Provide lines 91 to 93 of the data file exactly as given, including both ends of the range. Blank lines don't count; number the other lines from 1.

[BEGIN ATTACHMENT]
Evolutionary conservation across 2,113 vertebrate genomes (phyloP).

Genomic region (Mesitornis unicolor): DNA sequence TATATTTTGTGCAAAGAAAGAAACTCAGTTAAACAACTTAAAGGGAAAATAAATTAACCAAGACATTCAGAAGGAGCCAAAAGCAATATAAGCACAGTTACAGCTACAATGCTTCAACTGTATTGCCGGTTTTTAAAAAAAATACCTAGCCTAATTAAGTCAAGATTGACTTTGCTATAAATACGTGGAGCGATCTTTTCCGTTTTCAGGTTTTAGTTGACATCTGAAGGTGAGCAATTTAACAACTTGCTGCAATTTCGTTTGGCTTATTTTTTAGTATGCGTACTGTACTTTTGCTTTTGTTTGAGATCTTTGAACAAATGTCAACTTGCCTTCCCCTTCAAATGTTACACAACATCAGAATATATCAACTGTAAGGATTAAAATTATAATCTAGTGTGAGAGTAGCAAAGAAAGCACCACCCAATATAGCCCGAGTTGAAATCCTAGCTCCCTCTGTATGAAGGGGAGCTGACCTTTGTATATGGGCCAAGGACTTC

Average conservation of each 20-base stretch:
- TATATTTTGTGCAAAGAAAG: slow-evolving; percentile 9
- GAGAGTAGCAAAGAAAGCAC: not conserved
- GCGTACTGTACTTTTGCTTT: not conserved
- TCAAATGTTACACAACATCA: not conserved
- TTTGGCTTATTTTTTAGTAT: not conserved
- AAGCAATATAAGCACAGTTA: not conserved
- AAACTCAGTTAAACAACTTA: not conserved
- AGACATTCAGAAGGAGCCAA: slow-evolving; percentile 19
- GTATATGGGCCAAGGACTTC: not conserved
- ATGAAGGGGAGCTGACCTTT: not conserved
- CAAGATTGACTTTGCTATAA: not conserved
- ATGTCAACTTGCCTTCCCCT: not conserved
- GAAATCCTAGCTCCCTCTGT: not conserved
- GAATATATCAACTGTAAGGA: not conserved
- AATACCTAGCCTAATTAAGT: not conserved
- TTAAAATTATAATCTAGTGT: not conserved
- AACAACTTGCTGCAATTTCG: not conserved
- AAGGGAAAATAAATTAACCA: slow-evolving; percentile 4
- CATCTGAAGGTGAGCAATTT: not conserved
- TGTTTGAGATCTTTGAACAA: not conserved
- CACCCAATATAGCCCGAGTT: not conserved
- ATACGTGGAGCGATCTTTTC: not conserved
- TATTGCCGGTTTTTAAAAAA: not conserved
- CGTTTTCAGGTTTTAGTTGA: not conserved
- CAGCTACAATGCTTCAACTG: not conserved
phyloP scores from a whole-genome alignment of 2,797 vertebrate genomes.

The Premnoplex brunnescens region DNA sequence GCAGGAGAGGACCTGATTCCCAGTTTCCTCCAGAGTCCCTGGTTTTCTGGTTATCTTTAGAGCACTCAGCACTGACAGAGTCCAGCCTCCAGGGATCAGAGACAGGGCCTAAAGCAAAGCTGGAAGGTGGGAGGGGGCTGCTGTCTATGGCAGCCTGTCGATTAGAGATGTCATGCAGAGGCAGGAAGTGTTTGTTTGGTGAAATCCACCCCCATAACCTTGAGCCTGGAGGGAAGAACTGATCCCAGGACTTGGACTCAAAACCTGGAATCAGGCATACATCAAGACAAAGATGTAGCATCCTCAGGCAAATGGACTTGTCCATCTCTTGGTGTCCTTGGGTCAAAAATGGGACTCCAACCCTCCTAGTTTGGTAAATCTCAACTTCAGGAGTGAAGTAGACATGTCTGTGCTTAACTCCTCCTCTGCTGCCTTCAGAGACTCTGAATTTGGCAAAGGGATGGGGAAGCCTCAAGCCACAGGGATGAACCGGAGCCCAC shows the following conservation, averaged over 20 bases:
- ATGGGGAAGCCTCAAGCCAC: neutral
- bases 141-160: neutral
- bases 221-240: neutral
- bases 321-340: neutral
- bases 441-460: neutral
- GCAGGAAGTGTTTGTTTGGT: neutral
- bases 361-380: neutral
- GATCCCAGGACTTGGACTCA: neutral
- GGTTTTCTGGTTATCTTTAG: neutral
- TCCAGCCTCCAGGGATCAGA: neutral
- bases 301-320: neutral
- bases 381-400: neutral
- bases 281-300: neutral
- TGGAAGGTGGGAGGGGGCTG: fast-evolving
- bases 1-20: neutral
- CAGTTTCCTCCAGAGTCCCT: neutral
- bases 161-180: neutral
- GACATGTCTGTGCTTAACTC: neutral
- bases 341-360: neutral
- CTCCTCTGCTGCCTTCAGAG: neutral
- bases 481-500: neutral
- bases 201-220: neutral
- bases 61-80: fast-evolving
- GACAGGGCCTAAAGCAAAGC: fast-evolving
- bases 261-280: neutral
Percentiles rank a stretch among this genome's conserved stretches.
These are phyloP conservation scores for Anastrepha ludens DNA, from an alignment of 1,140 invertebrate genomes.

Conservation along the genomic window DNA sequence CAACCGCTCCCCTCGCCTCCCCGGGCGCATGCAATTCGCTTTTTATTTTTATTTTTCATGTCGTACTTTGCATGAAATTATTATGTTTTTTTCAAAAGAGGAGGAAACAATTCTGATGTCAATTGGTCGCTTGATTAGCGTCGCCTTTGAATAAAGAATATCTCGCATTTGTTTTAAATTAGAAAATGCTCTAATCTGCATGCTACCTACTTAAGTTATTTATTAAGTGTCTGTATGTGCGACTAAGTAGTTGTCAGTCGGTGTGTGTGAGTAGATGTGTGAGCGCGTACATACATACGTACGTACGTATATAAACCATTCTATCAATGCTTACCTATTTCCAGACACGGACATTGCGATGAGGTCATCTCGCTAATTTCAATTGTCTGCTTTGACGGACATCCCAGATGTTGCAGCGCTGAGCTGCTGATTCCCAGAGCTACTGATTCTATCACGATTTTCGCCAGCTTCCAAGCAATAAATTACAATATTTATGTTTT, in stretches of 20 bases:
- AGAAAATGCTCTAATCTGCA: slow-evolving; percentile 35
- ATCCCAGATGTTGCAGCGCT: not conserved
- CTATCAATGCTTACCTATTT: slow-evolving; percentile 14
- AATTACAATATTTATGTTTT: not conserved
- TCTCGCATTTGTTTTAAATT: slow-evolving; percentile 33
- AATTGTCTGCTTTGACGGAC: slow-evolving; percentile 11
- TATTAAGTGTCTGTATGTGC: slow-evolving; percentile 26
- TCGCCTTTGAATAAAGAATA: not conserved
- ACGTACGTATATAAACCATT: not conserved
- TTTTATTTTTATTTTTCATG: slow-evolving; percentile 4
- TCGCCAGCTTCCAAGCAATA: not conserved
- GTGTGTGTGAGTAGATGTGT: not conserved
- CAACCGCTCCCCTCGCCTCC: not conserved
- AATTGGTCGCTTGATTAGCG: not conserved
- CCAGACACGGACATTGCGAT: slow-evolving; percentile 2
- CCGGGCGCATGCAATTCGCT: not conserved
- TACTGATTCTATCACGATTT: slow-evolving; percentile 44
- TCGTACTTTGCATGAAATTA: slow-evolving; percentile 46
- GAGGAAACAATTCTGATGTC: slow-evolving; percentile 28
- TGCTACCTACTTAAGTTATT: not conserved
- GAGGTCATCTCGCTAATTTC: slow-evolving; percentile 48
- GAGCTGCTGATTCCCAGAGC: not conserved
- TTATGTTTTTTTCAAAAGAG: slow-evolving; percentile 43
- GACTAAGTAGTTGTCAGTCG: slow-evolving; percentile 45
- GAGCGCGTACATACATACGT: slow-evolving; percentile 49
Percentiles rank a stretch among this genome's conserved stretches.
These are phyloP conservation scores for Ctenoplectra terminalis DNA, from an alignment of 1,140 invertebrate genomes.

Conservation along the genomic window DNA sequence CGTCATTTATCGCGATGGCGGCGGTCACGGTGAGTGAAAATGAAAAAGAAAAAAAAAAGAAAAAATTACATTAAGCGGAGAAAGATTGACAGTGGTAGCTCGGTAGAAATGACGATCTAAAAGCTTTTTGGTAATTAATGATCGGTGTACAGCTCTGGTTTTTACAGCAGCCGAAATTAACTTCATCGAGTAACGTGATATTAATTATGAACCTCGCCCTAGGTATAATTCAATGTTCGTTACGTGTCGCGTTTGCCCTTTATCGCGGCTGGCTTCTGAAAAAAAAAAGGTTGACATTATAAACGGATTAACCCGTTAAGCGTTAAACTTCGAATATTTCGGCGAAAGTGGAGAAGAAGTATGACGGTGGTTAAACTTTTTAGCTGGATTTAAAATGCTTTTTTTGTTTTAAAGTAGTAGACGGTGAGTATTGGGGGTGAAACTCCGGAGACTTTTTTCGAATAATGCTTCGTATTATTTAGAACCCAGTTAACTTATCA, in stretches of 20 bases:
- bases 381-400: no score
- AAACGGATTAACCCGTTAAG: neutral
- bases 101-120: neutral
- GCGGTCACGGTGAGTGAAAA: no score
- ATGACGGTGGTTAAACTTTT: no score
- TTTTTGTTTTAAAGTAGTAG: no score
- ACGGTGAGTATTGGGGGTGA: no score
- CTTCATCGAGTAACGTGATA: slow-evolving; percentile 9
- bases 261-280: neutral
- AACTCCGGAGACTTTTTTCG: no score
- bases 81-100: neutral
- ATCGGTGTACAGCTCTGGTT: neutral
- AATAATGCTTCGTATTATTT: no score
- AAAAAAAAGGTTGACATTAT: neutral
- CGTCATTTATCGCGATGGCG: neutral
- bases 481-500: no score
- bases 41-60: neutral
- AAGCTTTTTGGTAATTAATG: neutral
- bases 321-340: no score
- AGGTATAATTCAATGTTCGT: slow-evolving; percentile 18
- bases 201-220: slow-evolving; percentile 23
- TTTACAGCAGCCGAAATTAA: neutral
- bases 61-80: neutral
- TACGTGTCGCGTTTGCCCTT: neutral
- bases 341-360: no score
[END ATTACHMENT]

- ATGACGGTGGTTAAACTTTT: no score
- TTTTTGTTTTAAAGTAGTAG: no score
- ACGGTGAGTATTGGGGGTGA: no score